August 23, 2018
Yangon, Myanmar: Financial sector stakeholders representing Myanmar government, private sector, and development partners convened today in Mandalay to discuss the findings of a nationwide financial sector diagnostic, Making Access Possible (MAP).
MAP operates through a partnership between the DaNa Facility funded by the UK Department for International Development (DFID), the United Nations Capital Development Fund (UNCDF) Myanmar, and the Ministry of Planning and Finance (MOPF’s) Financial Regulatory Department (FRD). Based on a comprehensive survey of 5,500 rural and urban households, the diagnostic aims to provide stakeholders a deep understanding of the financial sector supply and including the level of access to formal financial services at a country level.
In summary, the 2018 assessment found a significant increase in financial inclusion growth from the MAP 2013 findings. Adult access to at least one formal regulated financial service increased from 30% in 2013 to 48% today, or 16.5 million adults, overtaking a target set in 2014 of 40%. Moreover, sole reliance on informal financial services fell by 30% from 10 million to 7 million adults over the past five years. It showed that adults are less dependent solely on unregulated financial services (e.g. money lenders or informal savings) by almost one-third since 2013.
Recent years have seen an expansion of Myanmar’s formal financial sector due to an increase in private bank depositors, as well strong growth in the microfinance and cooperative sectors.
Opening the Workshop, His Excellency, U Myat Thu, Mandalay Minister for MOPF, recognised the increase in financial inclusion within Mandalay region and the nation. He encouraged the financial industry to increase service outreach in savings, credit, insurance, and digital finance to broaden and deepen financial inclusion and its benefits throughout society.
Liz Patterson, Private Sector Adviser at DFID speaking about the research said: “The move towards increased access to formal financial services is good news and means that people across Myanmar are more able to save, invest and prosper through their use of formal finance services. We still have a lot to do though, as we work to make sure that people across Myanmar have the financial means and tools they need to improve the lives of their families and communities.”
Paul Luchtenburg, Country Coordinator for UNCDF in Myanmar noted, “The improvements in financial inclusion result from the government’s leadership in financial inclusion combined with the work of development partners and other stakeholders. Attaining similar results in the future will require continued systematic and strategic implementation by all stakeholders under the government’s leadership.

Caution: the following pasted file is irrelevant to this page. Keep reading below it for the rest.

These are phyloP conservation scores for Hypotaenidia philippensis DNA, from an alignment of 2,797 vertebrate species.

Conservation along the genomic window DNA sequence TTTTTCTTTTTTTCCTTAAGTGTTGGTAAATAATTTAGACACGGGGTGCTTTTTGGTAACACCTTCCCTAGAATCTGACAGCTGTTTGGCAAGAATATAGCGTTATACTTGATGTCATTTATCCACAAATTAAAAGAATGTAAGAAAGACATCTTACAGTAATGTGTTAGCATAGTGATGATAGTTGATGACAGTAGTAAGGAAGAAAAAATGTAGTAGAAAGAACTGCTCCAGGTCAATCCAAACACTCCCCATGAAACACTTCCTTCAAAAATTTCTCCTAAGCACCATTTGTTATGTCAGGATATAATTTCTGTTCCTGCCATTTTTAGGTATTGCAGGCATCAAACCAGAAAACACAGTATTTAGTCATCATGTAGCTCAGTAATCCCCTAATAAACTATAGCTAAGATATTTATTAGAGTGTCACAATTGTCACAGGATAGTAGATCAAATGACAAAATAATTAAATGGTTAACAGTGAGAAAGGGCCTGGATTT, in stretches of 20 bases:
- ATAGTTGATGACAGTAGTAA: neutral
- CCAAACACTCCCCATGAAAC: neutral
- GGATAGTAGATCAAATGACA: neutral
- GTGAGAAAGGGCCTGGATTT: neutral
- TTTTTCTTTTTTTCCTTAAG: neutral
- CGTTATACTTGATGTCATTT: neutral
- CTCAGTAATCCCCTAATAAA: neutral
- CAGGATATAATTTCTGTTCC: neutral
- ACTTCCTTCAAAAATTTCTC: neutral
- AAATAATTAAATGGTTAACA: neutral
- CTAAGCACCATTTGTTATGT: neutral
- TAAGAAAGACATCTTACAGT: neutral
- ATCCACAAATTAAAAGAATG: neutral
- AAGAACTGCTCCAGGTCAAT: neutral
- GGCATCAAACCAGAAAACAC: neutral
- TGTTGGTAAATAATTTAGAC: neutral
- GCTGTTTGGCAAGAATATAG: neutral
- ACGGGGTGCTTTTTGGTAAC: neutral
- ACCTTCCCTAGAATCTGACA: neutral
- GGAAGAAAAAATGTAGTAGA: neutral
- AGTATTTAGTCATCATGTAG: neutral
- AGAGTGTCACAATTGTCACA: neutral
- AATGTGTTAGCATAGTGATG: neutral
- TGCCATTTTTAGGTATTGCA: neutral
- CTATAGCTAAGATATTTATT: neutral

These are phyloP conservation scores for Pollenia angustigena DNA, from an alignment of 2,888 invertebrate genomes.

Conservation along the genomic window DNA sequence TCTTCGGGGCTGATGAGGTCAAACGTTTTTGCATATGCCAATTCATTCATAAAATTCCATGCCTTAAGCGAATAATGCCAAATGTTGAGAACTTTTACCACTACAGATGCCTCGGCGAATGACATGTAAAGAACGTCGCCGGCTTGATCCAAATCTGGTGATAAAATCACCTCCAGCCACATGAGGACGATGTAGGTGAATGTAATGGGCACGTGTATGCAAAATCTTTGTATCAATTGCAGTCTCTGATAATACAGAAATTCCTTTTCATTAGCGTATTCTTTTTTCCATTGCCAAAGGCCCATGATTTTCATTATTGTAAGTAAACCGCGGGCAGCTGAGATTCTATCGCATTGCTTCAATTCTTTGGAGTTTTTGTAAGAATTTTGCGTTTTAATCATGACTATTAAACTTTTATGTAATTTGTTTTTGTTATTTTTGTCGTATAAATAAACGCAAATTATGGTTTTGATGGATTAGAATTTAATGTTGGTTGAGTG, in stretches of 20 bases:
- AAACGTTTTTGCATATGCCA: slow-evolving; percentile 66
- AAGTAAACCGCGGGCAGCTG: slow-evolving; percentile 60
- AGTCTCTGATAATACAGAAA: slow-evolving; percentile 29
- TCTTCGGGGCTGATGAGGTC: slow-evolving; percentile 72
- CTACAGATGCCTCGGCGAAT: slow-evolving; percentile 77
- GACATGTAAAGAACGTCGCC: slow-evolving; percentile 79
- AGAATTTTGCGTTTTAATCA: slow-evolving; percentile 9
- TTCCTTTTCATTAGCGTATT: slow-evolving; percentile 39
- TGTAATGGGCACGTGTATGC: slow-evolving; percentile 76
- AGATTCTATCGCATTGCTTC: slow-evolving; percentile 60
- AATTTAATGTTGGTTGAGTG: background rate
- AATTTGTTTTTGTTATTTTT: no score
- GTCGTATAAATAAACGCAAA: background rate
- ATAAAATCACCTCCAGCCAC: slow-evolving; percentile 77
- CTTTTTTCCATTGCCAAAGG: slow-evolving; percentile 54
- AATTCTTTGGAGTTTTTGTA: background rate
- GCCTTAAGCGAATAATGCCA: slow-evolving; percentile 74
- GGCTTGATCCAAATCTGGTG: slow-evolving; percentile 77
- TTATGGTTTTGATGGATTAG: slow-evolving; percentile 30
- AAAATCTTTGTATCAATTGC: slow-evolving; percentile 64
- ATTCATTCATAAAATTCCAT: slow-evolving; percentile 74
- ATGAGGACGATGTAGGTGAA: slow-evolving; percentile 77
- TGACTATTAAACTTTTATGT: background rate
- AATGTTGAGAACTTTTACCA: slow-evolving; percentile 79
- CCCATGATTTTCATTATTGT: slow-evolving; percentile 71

The workshop, the third such forum since the data was published, is organised and led by the Myanmar Government’s Financial Regulatory Department and supported by UNCDF and the UK Government’s DaNa Facility. The Central Bank of Myanmar played a key role in the Forum, while the private sector was represented by the Myanmar Bankers Association, the Myanmar Micro-Finance Association, the Republic of the Union of Myanmar Federation of Chambers of Commerce and Industry, mobile network operators, digital payment providers, and other contributors to financial inclusion within the marketplace.
Notes to editors:
About the DaNa Facility
The DaNa Facility is a UK Department for International Development (DFID)-funded 4.5-year programme, established in May 2016 as one of three components of DFID’s wider ‘Business for Shared Prosperity’ (BSP) programme. The DaNa Facility, implemented by DAI Europe and KPMG, supports inclusive economic growth and private sector development in Myanmar through responsible and sustainable business growth, investment and trade. See www.danafacility.com.
UNCDF has been in Myanmar since 2012 implementing a variety of projects which improve financial inclusion particularly for those not served or marginally served such as women and people living in rural areas. Globally, UNCDF makes public and private finance work for the poor in the world’s 47 least developed countries. With its capital mandate and instruments, UNCDF offers “last mile” finance models that unlock public and private resources, especially at the domestic level, to reduce poverty and support local economic development.
For more information see: www.uncdf.org/en/myanmar